Katie Olthoff
Katie Olthoff

In four years of blogging about agriculture, I’ve only had two negative responses to my writing. That is, until now. My biggest battle as an advocate for agriculture hasn’t been over antibiotic use on farms or animal welfare. My biggest battle has been over Carrie Underwood.

I recently saw a hilarious clip from Late Night with Jimmy Fallon where he and Rashida Jones sing about Thanksgiving to the catchy tunes of popular songs. Picture me, singing and dancing along until Carrie Underwood came on the screen.

Carrie Underwood, singing about turkey? Carrie Underwood, vegan and HSUS supporter, singing about cooking and eating my beloved turkey?

It was just too much for me to handle.

So, I went to my blog. I wrote a short article about Carrie’s association with HSUS and hit publish. A few days later, Pork Network ran the article online. Within hours, someone shared my article on a fan page for Carrie, and her diehard supporters came out to defend her.

Many of the comments were not nice, but they did teach me a few valuable lessons about advocating for agriculture.

At best, radicals won’t even read it.  At worst…

For every issue, there will be some people who have already made up their mind, and once they do, there’s no going back. The Carrie Underwood super-fans were appalled that I would even think of criticizing her in any way. After all, as many of them pointed out, “Carrie is an animal lover!”

Sometimes the choir needs to hear the sermon.

You can’t win them all, but sometimes, rational, polite conversation can make a difference.

Erin from Illinois wrote, “I have always lived on a farm. My brother is a cattle and grain farmer. However, that doesn't make me blind to what goes on in the hog and turkey confinement houses in our area… Carrie Underwood aside, farming needs to clean up their own act. Confinement houses for any animal is one of the cruelest practices of man.”

After other farmers politely explained why they raise hogs in confinement, “Erin,” changed her tune a bit, saying, “…I realize that not all confinement farmers are cruel to their animals and try to never force my beliefs on anyone. Sincere apology to those I offended.”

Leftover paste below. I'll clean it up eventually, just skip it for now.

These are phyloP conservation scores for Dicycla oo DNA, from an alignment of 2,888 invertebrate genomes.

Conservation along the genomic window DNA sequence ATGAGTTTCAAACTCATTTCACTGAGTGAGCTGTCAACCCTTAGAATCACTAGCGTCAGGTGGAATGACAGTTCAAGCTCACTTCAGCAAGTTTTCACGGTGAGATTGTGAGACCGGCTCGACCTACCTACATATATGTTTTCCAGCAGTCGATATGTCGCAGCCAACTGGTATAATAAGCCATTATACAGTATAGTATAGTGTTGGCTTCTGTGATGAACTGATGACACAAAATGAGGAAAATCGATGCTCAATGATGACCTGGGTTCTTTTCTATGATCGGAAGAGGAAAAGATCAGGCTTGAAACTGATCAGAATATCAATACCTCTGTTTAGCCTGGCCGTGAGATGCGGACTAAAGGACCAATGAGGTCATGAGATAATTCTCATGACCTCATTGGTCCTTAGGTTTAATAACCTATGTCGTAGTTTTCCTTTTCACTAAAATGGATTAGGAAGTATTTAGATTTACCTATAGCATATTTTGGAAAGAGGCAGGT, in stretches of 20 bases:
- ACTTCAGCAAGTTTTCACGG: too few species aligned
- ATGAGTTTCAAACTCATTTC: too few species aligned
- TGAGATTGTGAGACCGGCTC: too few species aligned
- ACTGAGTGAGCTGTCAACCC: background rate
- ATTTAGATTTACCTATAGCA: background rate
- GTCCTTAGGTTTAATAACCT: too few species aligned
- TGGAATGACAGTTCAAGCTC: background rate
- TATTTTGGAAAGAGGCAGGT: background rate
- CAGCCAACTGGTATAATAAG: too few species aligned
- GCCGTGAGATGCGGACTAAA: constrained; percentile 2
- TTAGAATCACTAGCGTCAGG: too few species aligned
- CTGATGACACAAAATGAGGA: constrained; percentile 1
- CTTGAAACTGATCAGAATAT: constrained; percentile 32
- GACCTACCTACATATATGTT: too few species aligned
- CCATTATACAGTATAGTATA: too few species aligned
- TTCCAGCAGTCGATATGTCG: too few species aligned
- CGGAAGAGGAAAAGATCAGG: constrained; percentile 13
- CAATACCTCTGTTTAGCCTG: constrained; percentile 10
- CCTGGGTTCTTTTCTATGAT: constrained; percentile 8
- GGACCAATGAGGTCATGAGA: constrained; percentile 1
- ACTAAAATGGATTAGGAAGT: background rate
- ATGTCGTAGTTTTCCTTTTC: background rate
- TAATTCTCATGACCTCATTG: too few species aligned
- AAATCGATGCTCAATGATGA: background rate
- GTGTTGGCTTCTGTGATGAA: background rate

As farmers become more specialized, they know less and less about their neighbors’ operations.  Educating other farmers is an important part of agricultural advocacy, as well.

Building trust with consumers is vital.

It can be argued, however, that educating consumers is more important.

I’ve been sharing my life for more than four years on my blog. I’ve shown pictures of our home renovation, shared my struggles as a parent, and tried to be transparent about our farm. I’ve developed friendships with other bloggers who have something in common with me. And my readers trust me.

The comments on my website and Facebook page were very different than the Pork Network.com comments. None of my readers accused me of spewing hate. In fact, many of them were surprised by HSUS’s real mission and Carrie’s financial support of it.

My readers’ response was no surprise to me. Whenever I’ve written about something controversial in agriculture, my readers have been polite and supportive. For example, a vegetarian mom named Ellie, recently wrote this, “I know from reading your blog and living out with the farmers in the country that whether you're growing corn or turkeys, you're just doing the best you can do. It's not a conspiracy, like so many people like to paint it. I know if I did buy meat I'd like it to come from a farm like yours. You hear all of this sensational junk about the horrible things that go on in livestock farms, but I think of you and Bart and just can't see you doing that to your turkeys!”

As 2014 begins, I am evaluating my blog and my goals, as I do every year. And I’m taking these lessons to heart. Measuring success in agricultural advocacy isn’t about converting Carrie Underwood fans. It’s about the meaningful conversations we have with consumers (and other farmers, too.)